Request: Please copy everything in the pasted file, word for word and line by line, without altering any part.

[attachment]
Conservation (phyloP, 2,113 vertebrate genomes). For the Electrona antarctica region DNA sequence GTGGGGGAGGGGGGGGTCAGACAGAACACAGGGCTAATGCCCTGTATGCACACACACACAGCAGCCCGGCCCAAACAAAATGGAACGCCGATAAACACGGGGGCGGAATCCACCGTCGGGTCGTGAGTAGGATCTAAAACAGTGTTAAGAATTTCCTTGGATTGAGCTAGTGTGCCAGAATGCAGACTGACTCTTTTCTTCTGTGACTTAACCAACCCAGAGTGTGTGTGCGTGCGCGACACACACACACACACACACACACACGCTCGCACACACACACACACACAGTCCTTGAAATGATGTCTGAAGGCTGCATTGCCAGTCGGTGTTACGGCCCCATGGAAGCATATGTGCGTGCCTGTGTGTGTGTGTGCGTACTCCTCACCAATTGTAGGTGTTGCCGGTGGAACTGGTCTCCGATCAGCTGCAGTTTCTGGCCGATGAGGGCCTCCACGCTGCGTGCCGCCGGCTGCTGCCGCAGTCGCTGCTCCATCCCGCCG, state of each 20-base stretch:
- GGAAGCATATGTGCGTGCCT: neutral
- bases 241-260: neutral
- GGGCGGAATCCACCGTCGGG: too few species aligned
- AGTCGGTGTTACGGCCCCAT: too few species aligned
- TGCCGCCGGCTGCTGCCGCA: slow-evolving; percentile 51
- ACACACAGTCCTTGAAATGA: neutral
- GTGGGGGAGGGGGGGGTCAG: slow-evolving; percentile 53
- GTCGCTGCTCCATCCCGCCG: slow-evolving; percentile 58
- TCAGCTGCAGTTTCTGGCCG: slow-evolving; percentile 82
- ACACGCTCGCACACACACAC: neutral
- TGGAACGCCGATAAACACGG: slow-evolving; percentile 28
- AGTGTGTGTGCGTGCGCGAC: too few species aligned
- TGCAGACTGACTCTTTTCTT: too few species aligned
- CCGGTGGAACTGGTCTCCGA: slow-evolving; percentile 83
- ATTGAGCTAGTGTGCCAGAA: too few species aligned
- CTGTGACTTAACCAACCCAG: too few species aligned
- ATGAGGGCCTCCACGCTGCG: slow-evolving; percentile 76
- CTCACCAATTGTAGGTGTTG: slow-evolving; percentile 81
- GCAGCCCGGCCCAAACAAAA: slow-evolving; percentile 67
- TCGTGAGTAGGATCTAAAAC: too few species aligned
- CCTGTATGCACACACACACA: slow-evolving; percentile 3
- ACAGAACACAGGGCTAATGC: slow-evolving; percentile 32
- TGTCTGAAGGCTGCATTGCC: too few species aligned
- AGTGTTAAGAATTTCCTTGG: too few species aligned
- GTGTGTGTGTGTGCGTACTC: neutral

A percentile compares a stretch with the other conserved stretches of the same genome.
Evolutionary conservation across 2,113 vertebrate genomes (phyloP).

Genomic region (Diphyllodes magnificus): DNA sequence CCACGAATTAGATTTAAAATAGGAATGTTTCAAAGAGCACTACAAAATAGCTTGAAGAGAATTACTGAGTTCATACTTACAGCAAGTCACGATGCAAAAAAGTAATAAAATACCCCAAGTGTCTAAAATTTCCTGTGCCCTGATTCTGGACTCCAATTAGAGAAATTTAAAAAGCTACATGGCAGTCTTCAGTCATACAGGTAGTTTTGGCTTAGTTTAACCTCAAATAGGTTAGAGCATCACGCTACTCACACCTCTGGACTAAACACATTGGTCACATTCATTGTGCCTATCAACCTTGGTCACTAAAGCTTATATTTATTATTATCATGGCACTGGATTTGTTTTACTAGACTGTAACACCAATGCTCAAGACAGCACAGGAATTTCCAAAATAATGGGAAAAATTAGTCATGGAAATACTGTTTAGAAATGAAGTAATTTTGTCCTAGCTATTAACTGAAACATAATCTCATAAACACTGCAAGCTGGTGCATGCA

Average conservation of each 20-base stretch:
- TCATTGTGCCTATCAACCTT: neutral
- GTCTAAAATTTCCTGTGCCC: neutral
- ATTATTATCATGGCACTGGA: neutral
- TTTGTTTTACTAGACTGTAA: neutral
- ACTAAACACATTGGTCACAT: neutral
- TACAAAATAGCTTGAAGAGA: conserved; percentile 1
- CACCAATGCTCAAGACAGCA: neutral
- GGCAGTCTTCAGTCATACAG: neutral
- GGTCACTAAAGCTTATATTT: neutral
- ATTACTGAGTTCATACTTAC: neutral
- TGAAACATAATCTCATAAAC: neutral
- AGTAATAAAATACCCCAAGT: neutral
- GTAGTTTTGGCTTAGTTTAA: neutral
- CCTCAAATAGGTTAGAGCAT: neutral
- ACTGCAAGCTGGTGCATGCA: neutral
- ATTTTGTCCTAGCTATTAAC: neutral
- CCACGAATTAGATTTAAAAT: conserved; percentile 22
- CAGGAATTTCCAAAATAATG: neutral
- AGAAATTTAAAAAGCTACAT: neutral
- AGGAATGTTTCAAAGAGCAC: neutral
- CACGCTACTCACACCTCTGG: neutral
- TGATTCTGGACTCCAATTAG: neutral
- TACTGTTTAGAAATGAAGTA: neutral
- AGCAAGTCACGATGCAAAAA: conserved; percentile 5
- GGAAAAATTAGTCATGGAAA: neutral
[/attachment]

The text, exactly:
Conservation (phyloP, 2,113 vertebrate genomes). For the Electrona antarctica region DNA sequence GTGGGGGAGGGGGGGGTCAGACAGAACACAGGGCTAATGCCCTGTATGCACACACACACAGCAGCCCGGCCCAAACAAAATGGAACGCCGATAAACACGGGGGCGGAATCCACCGTCGGGTCGTGAGTAGGATCTAAAACAGTGTTAAGAATTTCCTTGGATTGAGCTAGTGTGCCAGAATGCAGACTGACTCTTTTCTTCTGTGACTTAACCAACCCAGAGTGTGTGTGCGTGCGCGACACACACACACACACACACACACACGCTCGCACACACACACACACACAGTCCTTGAAATGATGTCTGAAGGCTGCATTGCCAGTCGGTGTTACGGCCCCATGGAAGCATATGTGCGTGCCTGTGTGTGTGTGTGCGTACTCCTCACCAATTGTAGGTGTTGCCGGTGGAACTGGTCTCCGATCAGCTGCAGTTTCTGGCCGATGAGGGCCTCCACGCTGCGTGCCGCCGGCTGCTGCCGCAGTCGCTGCTCCATCCCGCCG, state of each 20-base stretch:
- GGAAGCATATGTGCGTGCCT: neutral
- bases 241-260: neutral
- GGGCGGAATCCACCGTCGGG: too few species aligned
- AGTCGGTGTTACGGCCCCAT: too few species aligned
- TGCCGCCGGCTGCTGCCGCA: slow-evolving; percentile 51
- ACACACAGTCCTTGAAATGA: neutral
- GTGGGGGAGGGGGGGGTCAG: slow-evolving; percentile 53
- GTCGCTGCTCCATCCCGCCG: slow-evolving; percentile 58
- TCAGCTGCAGTTTCTGGCCG: slow-evolving; percentile 82
- ACACGCTCGCACACACACAC: neutral
- TGGAACGCCGATAAACACGG: slow-evolving; percentile 28
- AGTGTGTGTGCGTGCGCGAC: too few species aligned
- TGCAGACTGACTCTTTTCTT: too few species aligned
- CCGGTGGAACTGGTCTCCGA: slow-evolving; percentile 83
- ATTGAGCTAGTGTGCCAGAA: too few species aligned
- CTGTGACTTAACCAACCCAG: too few species aligned
- ATGAGGGCCTCCACGCTGCG: slow-evolving; percentile 76
- CTCACCAATTGTAGGTGTTG: slow-evolving; percentile 81
- GCAGCCCGGCCCAAACAAAA: slow-evolving; percentile 67
- TCGTGAGTAGGATCTAAAAC: too few species aligned
- CCTGTATGCACACACACACA: slow-evolving; percentile 3
- ACAGAACACAGGGCTAATGC: slow-evolving; percentile 32
- TGTCTGAAGGCTGCATTGCC: too few species aligned
- AGTGTTAAGAATTTCCTTGG: too few species aligned
- GTGTGTGTGTGTGCGTACTC: neutral

A percentile compares a stretch with the other conserved stretches of the same genome.
Evolutionary conservation across 2,113 vertebrate genomes (phyloP).

Genomic region (Diphyllodes magnificus): DNA sequence CCACGAATTAGATTTAAAATAGGAATGTTTCAAAGAGCACTACAAAATAGCTTGAAGAGAATTACTGAGTTCATACTTACAGCAAGTCACGATGCAAAAAAGTAATAAAATACCCCAAGTGTCTAAAATTTCCTGTGCCCTGATTCTGGACTCCAATTAGAGAAATTTAAAAAGCTACATGGCAGTCTTCAGTCATACAGGTAGTTTTGGCTTAGTTTAACCTCAAATAGGTTAGAGCATCACGCTACTCACACCTCTGGACTAAACACATTGGTCACATTCATTGTGCCTATCAACCTTGGTCACTAAAGCTTATATTTATTATTATCATGGCACTGGATTTGTTTTACTAGACTGTAACACCAATGCTCAAGACAGCACAGGAATTTCCAAAATAATGGGAAAAATTAGTCATGGAAATACTGTTTAGAAATGAAGTAATTTTGTCCTAGCTATTAACTGAAACATAATCTCATAAACACTGCAAGCTGGTGCATGCA

Average conservation of each 20-base stretch:
- TCATTGTGCCTATCAACCTT: neutral
- GTCTAAAATTTCCTGTGCCC: neutral
- ATTATTATCATGGCACTGGA: neutral
- TTTGTTTTACTAGACTGTAA: neutral
- ACTAAACACATTGGTCACAT: neutral
- TACAAAATAGCTTGAAGAGA: conserved; percentile 1
- CACCAATGCTCAAGACAGCA: neutral
- GGCAGTCTTCAGTCATACAG: neutral
- GGTCACTAAAGCTTATATTT: neutral
- ATTACTGAGTTCATACTTAC: neutral
- TGAAACATAATCTCATAAAC: neutral
- AGTAATAAAATACCCCAAGT: neutral
- GTAGTTTTGGCTTAGTTTAA: neutral
- CCTCAAATAGGTTAGAGCAT: neutral
- ACTGCAAGCTGGTGCATGCA: neutral
- ATTTTGTCCTAGCTATTAAC: neutral
- CCACGAATTAGATTTAAAAT: conserved; percentile 22
- CAGGAATTTCCAAAATAATG: neutral
- AGAAATTTAAAAAGCTACAT: neutral
- AGGAATGTTTCAAAGAGCAC: neutral
- CACGCTACTCACACCTCTGG: neutral
- TGATTCTGGACTCCAATTAG: neutral
- TACTGTTTAGAAATGAAGTA: neutral
- AGCAAGTCACGATGCAAAAA: conserved; percentile 5
- GGAAAAATTAGTCATGGAAA: neutral